He went on to launch his official campaign website on August 9, 2010, to provide a platform for interaction between him and the people but following the arrest and interrogation of the Director General of the Babangida Campaign Organisation, Raymond Dokpesi, in the wake of a bomb attack in Abuja during Nigeria’s 50th anniversary celebrations, there were calls for him to quit the race. Eventually, his 2011 ambition did not see the light of the day.
Though there were attempts to link his affiliates to the blasts, his position was that it was “idiotic” to link him with the attack even before the blasts, some of his former loyalists, popularly called “IBB Boys,” apparently asked him to quit the presidential race to avoid being rubbished by a non-general.
He eventually opted out of partisan politics in November 2015, when he turned down the invitation extended to him by the PDP to attend its rebranding conference scheduled for November 12 of that year. Babangida, who had been a founding member of the party, in a statement personally signed by him, said though as a founding member of the party he would have loved to be a part of the repositioning of the PDP after its dismal outing in the last general election, he had since retired from politics.
Part of the statement read: “I wish to make some clarifications concerning the invitation extended to me on the scheduled PDP Rebranding Conference slated for Thursday, November 12, 2015, aimed at repositioning the party after its poor outing at the last elections. While I welcome the invitation to the event as a mark of respect as one of the founding fathers, I want to be excused on the grounds that I have long bid bye to partisan politics.
“Four years ago at an elaborate event at the Transcorp Hilton Hotels, Abuja, I announced my retirement from partisan politics after my failed attempt to contest for president and having attained the gracious age of 70, in a society where life expectancy stands at a ridiculous 47 years. In appreciating what Allah has done for me in life, seeing me through many challenges, stabilising me during periods of tribulations, and safeguarding me through the thick and thin of political risks, I did state at that event that journalists would not push me around again.
“Attaining the age of 70 in 2011 was to me a great accomplishment for which I remain eternally grateful to Almighty Allah and my family, who have shown tremendous support and encouragement throughout my political trajectory. Since 2011 till date, I have been playing my role as an elder statesman and ‘consultant-in-chief’ to political office seekers and other like-minds who want my input in their aspirations.”
Babangida holds a number of enviable awards, which include Grand Commander of the Federal Republic of Nigeria (GCFR); Defence Service Medal (DSM); the National Service Medal (NSM); the Royal Service Medal (RSM); the Forces Services Star (FSS); General Service Medal (GSM) and in May 1989, Queen Elizabeth II of Britain conferred him with the Knight Grand Cross of the Bath (GCB).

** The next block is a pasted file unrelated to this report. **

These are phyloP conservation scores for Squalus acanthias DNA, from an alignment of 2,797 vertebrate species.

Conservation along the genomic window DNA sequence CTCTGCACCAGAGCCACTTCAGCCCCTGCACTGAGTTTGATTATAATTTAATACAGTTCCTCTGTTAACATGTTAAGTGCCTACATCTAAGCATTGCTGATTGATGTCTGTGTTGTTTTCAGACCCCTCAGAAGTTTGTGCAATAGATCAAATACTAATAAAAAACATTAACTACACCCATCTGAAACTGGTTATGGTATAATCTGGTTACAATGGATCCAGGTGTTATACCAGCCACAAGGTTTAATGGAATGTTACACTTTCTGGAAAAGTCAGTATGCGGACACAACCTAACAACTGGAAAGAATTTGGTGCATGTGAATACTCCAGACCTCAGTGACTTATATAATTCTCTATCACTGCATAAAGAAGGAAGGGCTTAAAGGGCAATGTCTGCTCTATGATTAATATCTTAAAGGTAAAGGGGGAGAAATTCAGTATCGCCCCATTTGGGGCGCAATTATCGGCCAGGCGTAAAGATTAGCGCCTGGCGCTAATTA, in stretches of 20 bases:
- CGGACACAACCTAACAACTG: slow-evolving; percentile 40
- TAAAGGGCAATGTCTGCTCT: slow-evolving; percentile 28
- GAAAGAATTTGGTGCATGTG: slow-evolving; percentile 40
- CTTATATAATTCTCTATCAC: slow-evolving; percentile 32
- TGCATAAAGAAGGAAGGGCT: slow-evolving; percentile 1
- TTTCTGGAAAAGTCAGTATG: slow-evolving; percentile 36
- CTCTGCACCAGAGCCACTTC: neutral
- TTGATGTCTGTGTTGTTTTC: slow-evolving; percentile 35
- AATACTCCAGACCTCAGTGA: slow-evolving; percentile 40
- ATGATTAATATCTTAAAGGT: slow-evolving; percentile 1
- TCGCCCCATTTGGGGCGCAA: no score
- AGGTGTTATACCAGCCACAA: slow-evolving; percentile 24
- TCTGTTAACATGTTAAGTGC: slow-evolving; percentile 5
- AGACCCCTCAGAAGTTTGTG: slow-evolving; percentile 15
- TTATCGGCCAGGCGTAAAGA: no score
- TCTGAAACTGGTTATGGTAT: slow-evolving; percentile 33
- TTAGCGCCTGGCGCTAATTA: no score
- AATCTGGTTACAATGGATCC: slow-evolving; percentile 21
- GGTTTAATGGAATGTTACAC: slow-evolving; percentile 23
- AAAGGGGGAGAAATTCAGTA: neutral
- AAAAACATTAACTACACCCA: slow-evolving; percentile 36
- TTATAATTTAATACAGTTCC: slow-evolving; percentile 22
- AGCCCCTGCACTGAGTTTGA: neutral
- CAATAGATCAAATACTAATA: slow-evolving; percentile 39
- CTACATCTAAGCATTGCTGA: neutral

What would seem as an albatross on his neck is the annulment of the June 12 election and he has tendered an apology for the action, even though he had opted to keep sealed lips over those actually behind the decision. But the general belief is that he did not take the decision alone.
A former Oyo State deputy governor, Hazeem Gbolarumi, who led the Babaginda campaign group in 2010, apologised to Nigerians on behalf of the former military president, over the annulment of the June 12 presidential elections among other things.
Gbolarumi said Nigerians must forgive the perceived sins of Babandgida, if they wanted the nation to move forward. He listed the alleged sins of IBB to include the death of Dele Giwa, Structural Adjustment Programme (SAP), failure to appear before the Oputa Panel, and the annulment of the June 12, 1993, presidential elections, believed to have been won by the late MKO Abiola.
Quoting from a bible verse, which says “blessed is the man whose sins are forgiven”, Gbolarumi said Nigerians should learn to forgive the former military president.
There have been rumours of his death lately but more recently, the rumour went viral that he lost the battle after a corrective surgery as a result of radiculopathy diseases. He however debunked the story from Germany, promising to return to Nigeria and has since returned to the country.
Babangida may come across to some as manipulative, to many others, particularly those close to him, he is charismatic. Personal aides and political advisers tell tales about his legendary goodness and kindness to his entourage and friends. He is a jolly good fellow. Both in the barracks and in the presidency, he was reputed not only to have a smile for everybody, but, more importantly, was magnanimous and generous in assisting the ordinary soldiers and junior officers, which won him huge administration in his chosen career.
For many of his ministers and advisers, their relationship was mostly on first-name basis. He showed harmless persona and to the journalists, he reads every article about him and smiles, irrespective of how the author choses to portray his personality.
At any rate, IBB has come to occupy a relevant space in Nigeria’s political history and for a long time to come.
Though he was a military leader, he operated a hugely consultative government. His government was not a one-man show. Issues were subjected to public debate and did not feign to know it all. For instance, in setting up a 17-man ‘Political Bureau’ in January 1986, Babangida kicked off what was intended to be a national debate on the political way forward for Nigeria